I was on a panel about criminal case calendaring yesterday at the Courts Commission. While talking to people in preparation for the event, I kept hearing one thing: that North Carolina is the only state in which the prosecutor controls the calendar. After conducting some research, I don’t think that’s quite right.
Trial courts may ultimately control their calendars, but there certainly is some power-sharing along the way. The constraints on a trial district court’s authority to manage the flow of litigation are particularly significant in impaired driving cases. Indeed, G.S. 20-139.1(e2) requires that implied consent cases in district court be continued until the chemical analyst who analyzed … Read more
In State v. Friend, ___ N.C. App. ___, 724 S.E.2d 85 (2012), the Court of Appeals addressed the district court’s authority when, after the court refuses to allow a continuance, the State takes a voluntary dismissal and subsequently refiles the case. In Friend, the State voluntarily dismissed an impaired driving charge after the district court … Read more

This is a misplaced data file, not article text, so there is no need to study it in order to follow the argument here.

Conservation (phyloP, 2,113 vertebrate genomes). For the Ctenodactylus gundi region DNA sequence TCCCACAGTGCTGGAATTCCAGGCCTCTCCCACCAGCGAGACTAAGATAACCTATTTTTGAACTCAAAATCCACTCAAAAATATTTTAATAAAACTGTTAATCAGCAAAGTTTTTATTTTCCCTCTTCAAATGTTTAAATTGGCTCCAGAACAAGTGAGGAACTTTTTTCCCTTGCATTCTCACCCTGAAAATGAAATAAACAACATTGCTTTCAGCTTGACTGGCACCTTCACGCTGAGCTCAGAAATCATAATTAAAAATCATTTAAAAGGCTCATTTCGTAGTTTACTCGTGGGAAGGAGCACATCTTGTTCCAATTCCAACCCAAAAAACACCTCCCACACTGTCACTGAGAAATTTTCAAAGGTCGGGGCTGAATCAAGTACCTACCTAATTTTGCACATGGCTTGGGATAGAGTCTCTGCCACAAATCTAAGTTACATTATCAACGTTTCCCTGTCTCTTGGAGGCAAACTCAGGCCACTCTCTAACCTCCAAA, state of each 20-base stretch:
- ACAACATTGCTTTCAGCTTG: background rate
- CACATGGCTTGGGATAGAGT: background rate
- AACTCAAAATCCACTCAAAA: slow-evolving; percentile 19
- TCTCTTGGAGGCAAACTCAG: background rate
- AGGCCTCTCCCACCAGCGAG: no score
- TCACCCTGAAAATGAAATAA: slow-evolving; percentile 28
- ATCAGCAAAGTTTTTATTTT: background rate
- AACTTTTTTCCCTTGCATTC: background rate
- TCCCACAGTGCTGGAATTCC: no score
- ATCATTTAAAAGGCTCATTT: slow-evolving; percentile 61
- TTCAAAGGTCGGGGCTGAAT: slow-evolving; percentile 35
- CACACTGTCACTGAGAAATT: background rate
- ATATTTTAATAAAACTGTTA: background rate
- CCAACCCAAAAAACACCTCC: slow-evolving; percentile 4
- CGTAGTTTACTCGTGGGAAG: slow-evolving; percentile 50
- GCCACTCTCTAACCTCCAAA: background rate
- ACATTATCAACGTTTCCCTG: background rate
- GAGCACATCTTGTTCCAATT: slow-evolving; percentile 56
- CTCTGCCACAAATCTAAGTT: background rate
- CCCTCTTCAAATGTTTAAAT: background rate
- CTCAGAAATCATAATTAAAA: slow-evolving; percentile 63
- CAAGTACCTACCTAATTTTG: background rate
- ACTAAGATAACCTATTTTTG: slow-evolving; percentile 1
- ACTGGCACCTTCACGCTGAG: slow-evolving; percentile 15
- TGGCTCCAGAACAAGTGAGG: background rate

I regularly am asked questions about criminal case calendaring. There are relatively detailed statutory provisions regarding the calendaring of superior court cases. As to district court cases, however, the statutes are much less clear, and the practice around the state appears to vary, with prosecutors generally playing the leading role, but judges, defense lawyers, clerks, … Read more